A dash to marathon country
A side trip in search of Kenyan runners' long-distance secrets
Third in a series
By Andrew Maykuth
INQUIRER STAFF WRITER
ELDORET, Kenya - "Welcome to Eldoret," says the sign greeting travelers who enter this town on the Trans-Africa Highway. "Home of Running."
Eldoret is more like the World Capital of Running. This high-plains farming region on the western side of the Great Rift Valley has produced more championship long-distance runners than the Greeks produced at Marathon.
Just last week, a Kenyan man won the Rotterdam Marathon; a Kenyan woman won the London Marathon; and a Kenyan man and a Kenyan woman swept the Boston Marathon. All of them are from this region near Eldoret.
In Boston, Kenyan men took seven of the top 10 positions. Four of the top 10 - including winner Elijah Lagat and third-place finisher Moses Tanui - train at the same camp in Kaptagat, a village about 13 miles from here.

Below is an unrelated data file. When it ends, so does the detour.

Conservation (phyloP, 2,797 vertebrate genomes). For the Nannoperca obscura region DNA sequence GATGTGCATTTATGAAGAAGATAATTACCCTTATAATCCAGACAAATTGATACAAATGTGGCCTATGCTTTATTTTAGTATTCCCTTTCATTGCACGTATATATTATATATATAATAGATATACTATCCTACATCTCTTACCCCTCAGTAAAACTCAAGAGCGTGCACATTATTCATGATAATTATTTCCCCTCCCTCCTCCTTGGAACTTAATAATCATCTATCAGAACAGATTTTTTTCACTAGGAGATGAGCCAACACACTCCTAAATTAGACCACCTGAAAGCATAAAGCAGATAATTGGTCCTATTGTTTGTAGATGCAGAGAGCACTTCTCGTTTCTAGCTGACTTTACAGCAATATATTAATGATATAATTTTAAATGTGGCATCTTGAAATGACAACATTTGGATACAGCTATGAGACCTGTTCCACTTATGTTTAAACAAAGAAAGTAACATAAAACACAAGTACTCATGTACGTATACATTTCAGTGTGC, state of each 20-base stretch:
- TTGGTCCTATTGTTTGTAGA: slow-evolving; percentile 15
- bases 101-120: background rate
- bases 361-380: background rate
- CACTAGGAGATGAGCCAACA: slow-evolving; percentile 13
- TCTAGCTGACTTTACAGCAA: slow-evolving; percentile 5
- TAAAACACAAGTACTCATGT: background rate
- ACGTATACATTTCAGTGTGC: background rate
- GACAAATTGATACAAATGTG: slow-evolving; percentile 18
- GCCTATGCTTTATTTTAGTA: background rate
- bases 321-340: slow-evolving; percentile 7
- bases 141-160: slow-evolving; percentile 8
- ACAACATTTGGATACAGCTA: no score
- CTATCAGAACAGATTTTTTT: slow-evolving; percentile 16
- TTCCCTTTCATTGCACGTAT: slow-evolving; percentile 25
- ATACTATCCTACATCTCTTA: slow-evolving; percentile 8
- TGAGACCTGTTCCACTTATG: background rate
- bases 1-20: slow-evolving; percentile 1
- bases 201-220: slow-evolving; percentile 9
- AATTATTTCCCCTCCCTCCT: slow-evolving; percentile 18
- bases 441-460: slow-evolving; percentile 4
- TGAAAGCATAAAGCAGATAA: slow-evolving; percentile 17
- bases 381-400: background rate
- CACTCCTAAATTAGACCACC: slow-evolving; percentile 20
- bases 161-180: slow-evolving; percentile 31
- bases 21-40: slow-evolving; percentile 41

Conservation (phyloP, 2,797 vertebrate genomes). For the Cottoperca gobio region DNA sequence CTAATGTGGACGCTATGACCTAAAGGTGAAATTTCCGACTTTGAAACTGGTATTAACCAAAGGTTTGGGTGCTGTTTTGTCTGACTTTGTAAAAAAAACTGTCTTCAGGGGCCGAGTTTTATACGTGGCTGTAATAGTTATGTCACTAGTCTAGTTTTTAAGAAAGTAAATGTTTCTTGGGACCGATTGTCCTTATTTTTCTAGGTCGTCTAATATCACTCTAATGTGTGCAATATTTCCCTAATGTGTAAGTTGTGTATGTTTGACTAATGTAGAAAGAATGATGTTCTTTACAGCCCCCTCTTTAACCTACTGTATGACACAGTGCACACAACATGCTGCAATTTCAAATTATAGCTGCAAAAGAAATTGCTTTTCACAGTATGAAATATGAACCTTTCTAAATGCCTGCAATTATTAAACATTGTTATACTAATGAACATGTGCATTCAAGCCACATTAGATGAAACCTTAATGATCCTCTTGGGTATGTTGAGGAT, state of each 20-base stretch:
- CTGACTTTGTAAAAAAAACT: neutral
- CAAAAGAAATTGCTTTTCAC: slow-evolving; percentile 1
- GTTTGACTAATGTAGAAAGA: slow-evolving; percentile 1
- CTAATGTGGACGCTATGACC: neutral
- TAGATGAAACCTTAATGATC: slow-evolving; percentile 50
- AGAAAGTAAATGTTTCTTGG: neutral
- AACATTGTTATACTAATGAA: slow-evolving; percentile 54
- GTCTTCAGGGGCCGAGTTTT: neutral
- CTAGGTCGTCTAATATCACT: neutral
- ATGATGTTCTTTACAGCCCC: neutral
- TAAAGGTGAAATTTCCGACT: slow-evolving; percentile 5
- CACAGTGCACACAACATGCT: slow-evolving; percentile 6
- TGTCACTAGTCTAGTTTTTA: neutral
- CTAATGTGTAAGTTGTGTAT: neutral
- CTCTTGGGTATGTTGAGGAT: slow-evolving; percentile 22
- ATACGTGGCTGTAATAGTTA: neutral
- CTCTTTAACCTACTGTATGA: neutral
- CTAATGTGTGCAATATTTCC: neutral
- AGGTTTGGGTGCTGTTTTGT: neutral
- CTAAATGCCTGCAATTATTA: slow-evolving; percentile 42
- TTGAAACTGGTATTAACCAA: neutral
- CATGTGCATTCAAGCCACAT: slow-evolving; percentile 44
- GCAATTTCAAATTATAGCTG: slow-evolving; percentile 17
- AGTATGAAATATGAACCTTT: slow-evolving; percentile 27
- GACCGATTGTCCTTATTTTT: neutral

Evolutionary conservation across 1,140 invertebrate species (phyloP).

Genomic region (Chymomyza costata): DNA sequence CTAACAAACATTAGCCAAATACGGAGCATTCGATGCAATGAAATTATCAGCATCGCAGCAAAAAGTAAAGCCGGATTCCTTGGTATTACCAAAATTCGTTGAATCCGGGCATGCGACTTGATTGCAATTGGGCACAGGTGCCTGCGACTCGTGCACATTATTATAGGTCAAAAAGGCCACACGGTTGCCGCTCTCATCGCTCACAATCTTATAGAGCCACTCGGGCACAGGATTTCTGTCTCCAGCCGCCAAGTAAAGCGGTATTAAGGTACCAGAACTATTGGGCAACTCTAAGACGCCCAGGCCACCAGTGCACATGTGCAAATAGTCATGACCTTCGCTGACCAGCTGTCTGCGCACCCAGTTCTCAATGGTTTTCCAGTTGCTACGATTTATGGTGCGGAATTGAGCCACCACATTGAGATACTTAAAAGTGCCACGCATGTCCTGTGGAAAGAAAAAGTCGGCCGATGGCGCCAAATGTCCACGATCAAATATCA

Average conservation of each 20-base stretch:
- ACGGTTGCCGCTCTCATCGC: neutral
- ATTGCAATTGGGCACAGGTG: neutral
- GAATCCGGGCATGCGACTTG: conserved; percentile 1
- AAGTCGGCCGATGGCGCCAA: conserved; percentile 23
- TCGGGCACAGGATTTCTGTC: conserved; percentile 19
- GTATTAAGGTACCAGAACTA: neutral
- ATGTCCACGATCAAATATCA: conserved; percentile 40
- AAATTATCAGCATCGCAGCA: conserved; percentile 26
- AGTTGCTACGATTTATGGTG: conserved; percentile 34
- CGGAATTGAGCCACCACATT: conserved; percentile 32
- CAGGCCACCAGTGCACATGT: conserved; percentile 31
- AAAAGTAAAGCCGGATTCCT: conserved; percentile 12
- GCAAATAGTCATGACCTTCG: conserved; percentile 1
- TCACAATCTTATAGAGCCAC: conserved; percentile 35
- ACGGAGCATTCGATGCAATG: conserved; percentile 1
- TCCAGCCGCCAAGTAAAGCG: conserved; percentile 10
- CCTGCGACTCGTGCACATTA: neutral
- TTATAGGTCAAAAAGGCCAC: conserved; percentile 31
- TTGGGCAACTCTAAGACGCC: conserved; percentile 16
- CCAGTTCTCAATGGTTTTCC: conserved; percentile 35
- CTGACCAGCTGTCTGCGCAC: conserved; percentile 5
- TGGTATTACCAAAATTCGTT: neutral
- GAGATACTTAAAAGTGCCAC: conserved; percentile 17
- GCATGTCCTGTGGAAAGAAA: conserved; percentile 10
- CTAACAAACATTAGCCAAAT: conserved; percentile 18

To find out why Kenyans are such successful runners, we took a side trip yesterday from our truck carrying food aid to southern Sudan to visit the Great Rift Valley Sports Camp in Kaptagat, where 24 male runners train for a team sponsored by the sporting-goods manufacturer Fila.
"The reason we have so many winners is because of my training methods," said a coy David Letting, a 40-year-old former 10,000-meter runner who is the coach at the Kaptagat camp. "But my methods are a secret."
Pressed to share a few of his techniques, Letting did allow that part of his training regimen is to keep the runners from getting bored by leading them on different courses each day on the soft dirt roads that wind between the forests of pine and eucalyptus and small farms of tea and corn.
"Our camp is also far from town here, so there are not a lot of distractions," he said. "It's kind of like a military barracks." In fact, many of Kenya's top runners are soldiers. They draw government salaries and are allowed to train at running full time.